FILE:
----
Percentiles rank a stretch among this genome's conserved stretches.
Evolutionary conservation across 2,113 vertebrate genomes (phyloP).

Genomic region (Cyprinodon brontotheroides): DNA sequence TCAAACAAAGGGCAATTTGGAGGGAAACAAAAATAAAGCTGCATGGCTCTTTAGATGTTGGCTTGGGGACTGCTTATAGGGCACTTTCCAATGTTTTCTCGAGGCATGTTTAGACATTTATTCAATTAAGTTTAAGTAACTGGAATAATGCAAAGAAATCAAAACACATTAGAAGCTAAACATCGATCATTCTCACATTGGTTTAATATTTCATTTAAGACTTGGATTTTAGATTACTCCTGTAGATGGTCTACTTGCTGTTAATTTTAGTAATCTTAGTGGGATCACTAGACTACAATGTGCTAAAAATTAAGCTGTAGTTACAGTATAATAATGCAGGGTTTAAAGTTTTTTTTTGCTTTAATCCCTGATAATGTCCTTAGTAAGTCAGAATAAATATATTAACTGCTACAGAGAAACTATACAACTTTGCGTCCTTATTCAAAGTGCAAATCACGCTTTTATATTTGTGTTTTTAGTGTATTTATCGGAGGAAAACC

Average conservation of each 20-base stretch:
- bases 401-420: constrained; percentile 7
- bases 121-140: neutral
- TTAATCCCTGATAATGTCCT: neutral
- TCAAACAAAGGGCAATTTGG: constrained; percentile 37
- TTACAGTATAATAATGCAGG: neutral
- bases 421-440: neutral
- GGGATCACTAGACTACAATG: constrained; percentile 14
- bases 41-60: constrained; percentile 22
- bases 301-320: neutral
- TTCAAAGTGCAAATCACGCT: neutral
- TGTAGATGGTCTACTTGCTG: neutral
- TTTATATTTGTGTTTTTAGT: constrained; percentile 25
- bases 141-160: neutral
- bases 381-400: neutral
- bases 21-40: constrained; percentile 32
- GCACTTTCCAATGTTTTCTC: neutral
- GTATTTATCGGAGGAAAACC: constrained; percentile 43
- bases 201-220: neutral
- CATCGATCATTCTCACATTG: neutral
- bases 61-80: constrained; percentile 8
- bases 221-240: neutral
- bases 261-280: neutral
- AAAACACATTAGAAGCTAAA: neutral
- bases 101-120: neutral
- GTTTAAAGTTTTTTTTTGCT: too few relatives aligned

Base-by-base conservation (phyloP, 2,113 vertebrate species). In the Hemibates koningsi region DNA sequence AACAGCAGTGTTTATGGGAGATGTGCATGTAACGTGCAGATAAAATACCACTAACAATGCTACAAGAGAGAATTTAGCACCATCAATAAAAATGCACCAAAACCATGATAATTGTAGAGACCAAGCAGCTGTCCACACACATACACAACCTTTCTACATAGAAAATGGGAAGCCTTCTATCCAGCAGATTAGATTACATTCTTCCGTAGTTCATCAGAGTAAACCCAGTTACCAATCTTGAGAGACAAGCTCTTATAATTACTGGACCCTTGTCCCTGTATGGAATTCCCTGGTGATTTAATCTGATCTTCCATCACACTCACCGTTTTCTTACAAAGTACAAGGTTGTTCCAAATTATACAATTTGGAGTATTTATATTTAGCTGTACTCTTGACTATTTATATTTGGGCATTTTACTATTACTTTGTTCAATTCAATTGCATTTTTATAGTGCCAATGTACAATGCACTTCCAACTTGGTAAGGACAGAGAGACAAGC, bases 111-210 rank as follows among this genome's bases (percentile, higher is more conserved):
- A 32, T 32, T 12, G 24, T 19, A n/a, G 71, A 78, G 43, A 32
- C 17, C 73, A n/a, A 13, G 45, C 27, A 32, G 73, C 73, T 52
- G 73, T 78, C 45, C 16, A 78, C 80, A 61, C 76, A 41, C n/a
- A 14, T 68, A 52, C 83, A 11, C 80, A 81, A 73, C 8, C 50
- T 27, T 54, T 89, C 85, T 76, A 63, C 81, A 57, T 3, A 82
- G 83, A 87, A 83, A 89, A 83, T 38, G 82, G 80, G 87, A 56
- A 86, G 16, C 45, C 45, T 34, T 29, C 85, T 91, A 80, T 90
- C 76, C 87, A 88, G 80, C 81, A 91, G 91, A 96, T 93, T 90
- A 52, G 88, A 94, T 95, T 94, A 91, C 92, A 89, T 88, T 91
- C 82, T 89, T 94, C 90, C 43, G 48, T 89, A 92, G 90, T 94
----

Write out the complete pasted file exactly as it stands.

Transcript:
Percentiles rank a stretch among this genome's conserved stretches.
Evolutionary conservation across 2,113 vertebrate genomes (phyloP).

Genomic region (Cyprinodon brontotheroides): DNA sequence TCAAACAAAGGGCAATTTGGAGGGAAACAAAAATAAAGCTGCATGGCTCTTTAGATGTTGGCTTGGGGACTGCTTATAGGGCACTTTCCAATGTTTTCTCGAGGCATGTTTAGACATTTATTCAATTAAGTTTAAGTAACTGGAATAATGCAAAGAAATCAAAACACATTAGAAGCTAAACATCGATCATTCTCACATTGGTTTAATATTTCATTTAAGACTTGGATTTTAGATTACTCCTGTAGATGGTCTACTTGCTGTTAATTTTAGTAATCTTAGTGGGATCACTAGACTACAATGTGCTAAAAATTAAGCTGTAGTTACAGTATAATAATGCAGGGTTTAAAGTTTTTTTTTGCTTTAATCCCTGATAATGTCCTTAGTAAGTCAGAATAAATATATTAACTGCTACAGAGAAACTATACAACTTTGCGTCCTTATTCAAAGTGCAAATCACGCTTTTATATTTGTGTTTTTAGTGTATTTATCGGAGGAAAACC

Average conservation of each 20-base stretch:
- bases 401-420: constrained; percentile 7
- bases 121-140: neutral
- TTAATCCCTGATAATGTCCT: neutral
- TCAAACAAAGGGCAATTTGG: constrained; percentile 37
- TTACAGTATAATAATGCAGG: neutral
- bases 421-440: neutral
- GGGATCACTAGACTACAATG: constrained; percentile 14
- bases 41-60: constrained; percentile 22
- bases 301-320: neutral
- TTCAAAGTGCAAATCACGCT: neutral
- TGTAGATGGTCTACTTGCTG: neutral
- TTTATATTTGTGTTTTTAGT: constrained; percentile 25
- bases 141-160: neutral
- bases 381-400: neutral
- bases 21-40: constrained; percentile 32
- GCACTTTCCAATGTTTTCTC: neutral
- GTATTTATCGGAGGAAAACC: constrained; percentile 43
- bases 201-220: neutral
- CATCGATCATTCTCACATTG: neutral
- bases 61-80: constrained; percentile 8
- bases 221-240: neutral
- bases 261-280: neutral
- AAAACACATTAGAAGCTAAA: neutral
- bases 101-120: neutral
- GTTTAAAGTTTTTTTTTGCT: too few relatives aligned

Base-by-base conservation (phyloP, 2,113 vertebrate species). In the Hemibates koningsi region DNA sequence AACAGCAGTGTTTATGGGAGATGTGCATGTAACGTGCAGATAAAATACCACTAACAATGCTACAAGAGAGAATTTAGCACCATCAATAAAAATGCACCAAAACCATGATAATTGTAGAGACCAAGCAGCTGTCCACACACATACACAACCTTTCTACATAGAAAATGGGAAGCCTTCTATCCAGCAGATTAGATTACATTCTTCCGTAGTTCATCAGAGTAAACCCAGTTACCAATCTTGAGAGACAAGCTCTTATAATTACTGGACCCTTGTCCCTGTATGGAATTCCCTGGTGATTTAATCTGATCTTCCATCACACTCACCGTTTTCTTACAAAGTACAAGGTTGTTCCAAATTATACAATTTGGAGTATTTATATTTAGCTGTACTCTTGACTATTTATATTTGGGCATTTTACTATTACTTTGTTCAATTCAATTGCATTTTTATAGTGCCAATGTACAATGCACTTCCAACTTGGTAAGGACAGAGAGACAAGC, bases 111-210 rank as follows among this genome's bases (percentile, higher is more conserved):
- A 32, T 32, T 12, G 24, T 19, A n/a, G 71, A 78, G 43, A 32
- C 17, C 73, A n/a, A 13, G 45, C 27, A 32, G 73, C 73, T 52
- G 73, T 78, C 45, C 16, A 78, C 80, A 61, C 76, A 41, C n/a
- A 14, T 68, A 52, C 83, A 11, C 80, A 81, A 73, C 8, C 50
- T 27, T 54, T 89, C 85, T 76, A 63, C 81, A 57, T 3, A 82
- G 83, A 87, A 83, A 89, A 83, T 38, G 82, G 80, G 87, A 56
- A 86, G 16, C 45, C 45, T 34, T 29, C 85, T 91, A 80, T 90
- C 76, C 87, A 88, G 80, C 81, A 91, G 91, A 96, T 93, T 90
- A 52, G 88, A 94, T 95, T 94, A 91, C 92, A 89, T 88, T 91
- C 82, T 89, T 94, C 90, C 43, G 48, T 89, A 92, G 90, T 94